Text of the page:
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In Business, Something Borrowed May be Something Blue

I've had a few businesses, and I've had a few partners. All things being equal, I could do without the partners. Financial strife is a leading cause of divorce in marriage, and a business partnership is kind of like a marriage, one that's all about the "scrilla." (I'm told that's the latest slang for money). If you choose to borrow for your business, you just said "I do."

Marriage of convenience

A bank loan is what first comes to mind when an entrepreneurial chap or chapette looks to grow the business. This would be akin to a marriage of convenience. The bank has something you want: Money. You have something the bank wants: Money with interest.

And so you start the courtship, which consists of a strong presentation on your part, and a thorough third degree on the part of the bank. Assuming your pecuniary pedigree checks out, it's a match. From that point on, it's all about performance. Keep up your end of the bargain and all is well. Miss one payment and it's "Bridezilla" with lawyers.

Partnering up

Bringing in a business partner is another option when it comes to infusing much needed dollars into your venture. A silent partner arrangement is typically similar to a bank loan, at least in principle.

Do what you agreed to do and nobody gets hurt. But just like a bank arrangement, the silent part goes out the window once the first check bounces.

A traditional business partnership is a lot more similar to a traditional marriage than you might imagine. Some are made in heaven, while others are forged with the white heat of hellfire. You both have an eye on the books , or at least you should. You both assume roles in the marriage, rainmaker versus nest builder, sizzle versus steak, good cop versus bad cop.

As long as the eagle flies and the company thrives, all is ducky. But, whether you've been friends for years or smitten at first sight, the matrimonial waters get mighty choppy when the coffers run red.

Desperately seeking credit

Whether you choose to hop in the business bed with an institution or a human, there is a piper to pay for the music they play. What if there were a third option?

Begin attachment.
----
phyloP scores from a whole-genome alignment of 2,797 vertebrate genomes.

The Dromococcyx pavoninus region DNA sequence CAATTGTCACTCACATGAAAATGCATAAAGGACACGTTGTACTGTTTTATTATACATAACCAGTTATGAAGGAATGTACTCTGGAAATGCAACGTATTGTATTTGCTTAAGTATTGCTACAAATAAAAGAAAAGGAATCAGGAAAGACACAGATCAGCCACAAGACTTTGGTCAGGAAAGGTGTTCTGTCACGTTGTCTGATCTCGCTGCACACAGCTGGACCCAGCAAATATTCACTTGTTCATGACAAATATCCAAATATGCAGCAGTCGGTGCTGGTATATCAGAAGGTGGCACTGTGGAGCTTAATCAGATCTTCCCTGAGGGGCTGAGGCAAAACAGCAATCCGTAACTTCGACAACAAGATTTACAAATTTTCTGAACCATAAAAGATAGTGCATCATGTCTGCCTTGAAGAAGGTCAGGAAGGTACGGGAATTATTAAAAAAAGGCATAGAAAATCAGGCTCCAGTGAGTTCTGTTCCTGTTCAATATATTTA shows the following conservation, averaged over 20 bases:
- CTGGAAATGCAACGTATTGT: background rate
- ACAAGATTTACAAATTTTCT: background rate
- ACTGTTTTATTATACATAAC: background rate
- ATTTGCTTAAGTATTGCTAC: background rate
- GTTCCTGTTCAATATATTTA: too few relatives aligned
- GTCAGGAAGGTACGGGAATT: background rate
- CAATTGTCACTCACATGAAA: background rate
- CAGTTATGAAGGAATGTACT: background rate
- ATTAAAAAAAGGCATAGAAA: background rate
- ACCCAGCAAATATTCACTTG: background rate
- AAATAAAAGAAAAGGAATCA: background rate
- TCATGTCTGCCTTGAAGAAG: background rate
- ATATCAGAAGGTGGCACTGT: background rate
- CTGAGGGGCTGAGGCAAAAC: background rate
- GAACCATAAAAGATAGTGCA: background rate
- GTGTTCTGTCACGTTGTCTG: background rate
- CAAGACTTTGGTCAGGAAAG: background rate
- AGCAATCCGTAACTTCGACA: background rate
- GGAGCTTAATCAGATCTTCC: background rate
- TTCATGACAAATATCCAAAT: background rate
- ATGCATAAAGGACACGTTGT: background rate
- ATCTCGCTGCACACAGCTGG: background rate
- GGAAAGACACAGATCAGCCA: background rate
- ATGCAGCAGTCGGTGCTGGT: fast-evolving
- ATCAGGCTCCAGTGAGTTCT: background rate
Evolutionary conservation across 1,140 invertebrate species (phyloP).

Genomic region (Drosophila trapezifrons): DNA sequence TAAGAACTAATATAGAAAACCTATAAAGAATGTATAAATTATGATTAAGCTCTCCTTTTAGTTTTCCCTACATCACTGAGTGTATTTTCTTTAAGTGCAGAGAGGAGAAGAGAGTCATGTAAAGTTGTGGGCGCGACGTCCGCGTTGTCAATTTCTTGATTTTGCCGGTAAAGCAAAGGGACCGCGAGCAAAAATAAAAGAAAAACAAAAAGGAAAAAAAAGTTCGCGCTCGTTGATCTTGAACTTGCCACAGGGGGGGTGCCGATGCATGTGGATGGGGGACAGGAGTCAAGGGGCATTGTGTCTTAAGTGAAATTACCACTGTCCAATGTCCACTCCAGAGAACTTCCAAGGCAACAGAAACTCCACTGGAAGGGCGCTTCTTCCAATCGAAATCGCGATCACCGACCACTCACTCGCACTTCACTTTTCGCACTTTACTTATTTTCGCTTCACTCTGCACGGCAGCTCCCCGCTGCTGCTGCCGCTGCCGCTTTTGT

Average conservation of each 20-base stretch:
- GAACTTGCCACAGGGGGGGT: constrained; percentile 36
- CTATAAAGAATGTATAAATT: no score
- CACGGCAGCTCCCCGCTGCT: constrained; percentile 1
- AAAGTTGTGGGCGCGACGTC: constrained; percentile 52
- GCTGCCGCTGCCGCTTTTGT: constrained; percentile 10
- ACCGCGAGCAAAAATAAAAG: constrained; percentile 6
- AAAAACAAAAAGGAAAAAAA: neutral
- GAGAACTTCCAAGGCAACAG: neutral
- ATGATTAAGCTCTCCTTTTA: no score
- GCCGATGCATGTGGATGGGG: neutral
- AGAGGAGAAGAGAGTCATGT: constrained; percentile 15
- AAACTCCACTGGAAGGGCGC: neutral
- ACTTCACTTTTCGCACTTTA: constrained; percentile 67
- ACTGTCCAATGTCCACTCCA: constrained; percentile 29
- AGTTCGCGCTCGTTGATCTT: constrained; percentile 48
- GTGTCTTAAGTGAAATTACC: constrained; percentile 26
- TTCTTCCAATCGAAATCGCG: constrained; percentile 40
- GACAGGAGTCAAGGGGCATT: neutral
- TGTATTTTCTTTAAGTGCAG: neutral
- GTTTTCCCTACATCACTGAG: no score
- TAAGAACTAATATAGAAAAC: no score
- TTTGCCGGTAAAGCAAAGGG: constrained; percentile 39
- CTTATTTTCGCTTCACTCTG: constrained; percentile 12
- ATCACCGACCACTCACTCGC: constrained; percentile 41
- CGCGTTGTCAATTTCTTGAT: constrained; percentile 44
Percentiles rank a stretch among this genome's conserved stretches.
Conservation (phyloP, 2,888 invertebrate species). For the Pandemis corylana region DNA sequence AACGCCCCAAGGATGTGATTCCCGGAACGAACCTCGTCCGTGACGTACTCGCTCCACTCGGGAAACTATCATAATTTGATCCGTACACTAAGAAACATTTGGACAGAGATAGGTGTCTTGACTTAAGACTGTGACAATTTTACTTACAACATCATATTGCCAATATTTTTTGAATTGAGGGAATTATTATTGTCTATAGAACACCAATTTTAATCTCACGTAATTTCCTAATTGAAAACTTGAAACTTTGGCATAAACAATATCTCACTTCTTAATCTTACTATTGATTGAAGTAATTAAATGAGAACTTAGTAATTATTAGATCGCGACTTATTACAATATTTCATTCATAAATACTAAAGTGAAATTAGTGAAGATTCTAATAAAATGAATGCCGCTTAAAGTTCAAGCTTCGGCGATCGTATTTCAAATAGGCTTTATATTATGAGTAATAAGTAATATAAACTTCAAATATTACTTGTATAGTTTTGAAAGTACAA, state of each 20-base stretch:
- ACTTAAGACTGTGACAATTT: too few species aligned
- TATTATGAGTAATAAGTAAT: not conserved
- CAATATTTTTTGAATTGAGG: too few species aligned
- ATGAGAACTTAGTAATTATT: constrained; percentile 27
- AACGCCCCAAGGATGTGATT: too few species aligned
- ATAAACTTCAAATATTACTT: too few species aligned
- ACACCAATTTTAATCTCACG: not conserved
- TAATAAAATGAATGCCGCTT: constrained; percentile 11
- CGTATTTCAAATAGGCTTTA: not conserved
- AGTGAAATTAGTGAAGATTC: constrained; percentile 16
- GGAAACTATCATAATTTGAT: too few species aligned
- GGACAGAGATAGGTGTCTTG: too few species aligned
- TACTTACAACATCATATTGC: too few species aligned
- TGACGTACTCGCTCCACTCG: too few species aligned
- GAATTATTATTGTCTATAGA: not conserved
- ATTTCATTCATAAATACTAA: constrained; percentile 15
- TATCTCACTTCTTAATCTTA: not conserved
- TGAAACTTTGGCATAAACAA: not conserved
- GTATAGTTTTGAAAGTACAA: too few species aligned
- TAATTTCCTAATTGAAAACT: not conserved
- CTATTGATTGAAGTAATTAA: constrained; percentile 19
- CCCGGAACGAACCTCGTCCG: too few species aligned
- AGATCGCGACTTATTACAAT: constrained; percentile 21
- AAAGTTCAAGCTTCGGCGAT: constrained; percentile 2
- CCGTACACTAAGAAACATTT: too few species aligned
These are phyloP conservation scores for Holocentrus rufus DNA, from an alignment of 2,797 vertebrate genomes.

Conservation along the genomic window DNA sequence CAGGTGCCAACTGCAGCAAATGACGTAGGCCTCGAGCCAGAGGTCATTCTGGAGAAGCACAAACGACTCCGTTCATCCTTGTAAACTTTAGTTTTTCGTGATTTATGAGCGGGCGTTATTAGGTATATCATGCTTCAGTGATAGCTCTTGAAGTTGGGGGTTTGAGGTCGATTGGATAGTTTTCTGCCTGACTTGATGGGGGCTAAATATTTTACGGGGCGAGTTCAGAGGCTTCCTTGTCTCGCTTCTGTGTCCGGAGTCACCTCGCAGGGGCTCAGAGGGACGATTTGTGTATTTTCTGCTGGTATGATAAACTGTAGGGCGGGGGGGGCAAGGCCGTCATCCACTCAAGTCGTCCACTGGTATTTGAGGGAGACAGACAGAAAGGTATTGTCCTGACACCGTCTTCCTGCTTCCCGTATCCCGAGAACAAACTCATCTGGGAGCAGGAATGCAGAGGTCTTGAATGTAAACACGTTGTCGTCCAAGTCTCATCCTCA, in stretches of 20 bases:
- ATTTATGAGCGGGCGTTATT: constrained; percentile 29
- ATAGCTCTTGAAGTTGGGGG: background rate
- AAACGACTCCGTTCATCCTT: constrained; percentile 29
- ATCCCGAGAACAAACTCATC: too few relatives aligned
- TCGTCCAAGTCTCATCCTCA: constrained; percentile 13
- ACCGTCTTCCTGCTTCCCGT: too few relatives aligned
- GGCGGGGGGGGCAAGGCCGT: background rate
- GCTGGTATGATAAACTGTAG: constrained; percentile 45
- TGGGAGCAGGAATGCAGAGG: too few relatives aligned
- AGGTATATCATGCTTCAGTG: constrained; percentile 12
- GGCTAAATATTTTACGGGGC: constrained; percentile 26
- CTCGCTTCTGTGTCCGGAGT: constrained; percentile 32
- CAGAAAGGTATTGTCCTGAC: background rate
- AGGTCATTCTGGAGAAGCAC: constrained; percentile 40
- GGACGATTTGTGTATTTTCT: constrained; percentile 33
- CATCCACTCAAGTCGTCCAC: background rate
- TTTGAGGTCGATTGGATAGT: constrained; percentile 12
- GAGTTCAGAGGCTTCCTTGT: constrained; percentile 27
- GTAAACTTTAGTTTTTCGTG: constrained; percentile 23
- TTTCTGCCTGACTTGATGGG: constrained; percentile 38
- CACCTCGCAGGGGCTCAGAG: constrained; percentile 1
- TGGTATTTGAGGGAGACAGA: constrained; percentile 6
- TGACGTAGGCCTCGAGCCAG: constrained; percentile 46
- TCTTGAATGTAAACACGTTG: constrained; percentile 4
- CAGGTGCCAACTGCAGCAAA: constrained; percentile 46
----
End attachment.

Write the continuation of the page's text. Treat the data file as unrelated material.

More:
In today's ultra-competitive market of razor-thin profit margins and failures galore, cash is an elusive king. Who couldn't use a little greenback infusion into the ol' company kitty? You want it, but do you need it? More important, can you afford it?

These days, credit is assumed to be a God-given right, as opposed to a last option, both in business and in personal life. I could get on my soapbox about this topic, but I'll save that diatribe for my caffeine-induced chat board rants.

Suffice to say, you don't necessarily need to get a loan to get ahead, and I'm living proof. I've built and sold businesses in difficult economic times and I've never borrowed a dime. I can also tell you that having the "no debt" mindset has the reverse snowball effect that borrowing does. Hitting the pillow debt-free is an awesome sleeping pill.

Slow and steady wins the race. That maxim is more true today than ever. If you're cash poor, but out of debt, you're probably in better shape than most of your competitors.

This means you're not constantly running up an escalator that's going the wrong way. You're not chasing the next dollar to make up for the two you've lost, with interest. You can take your time with clients, and not live and die on the success of the next presentation. Clients sense fear, and if you're hyperventilating as desperation oozes from your pores, it's palpable.

Start small

Start small and build a war chest. Don't jump at new and shiny, all that glitters is only so much window dressing. Going back the wedding analogy, does the $40,000 reception make the marriage any stronger? In many cases, the debt of the postnuptial show dooms the marriage because it puts the bride and groom hopelessly in arrears... and for what? It's no difference in business.

Of course, there are situations where a quick injection of capital is needed, and not all partnerships are bad. But looking over the postmortem of failed ventures, debt is often the cause of death...or should I say, divorce.

Chris Prickett is a successful entrepreneur who specializes in defying conventional thinking. He’s built and sold two companies and made many mistakes along the way. He started a Phoenix, Ariz.s, real estate business in 2007, during the worst market in modern history, and business is booming.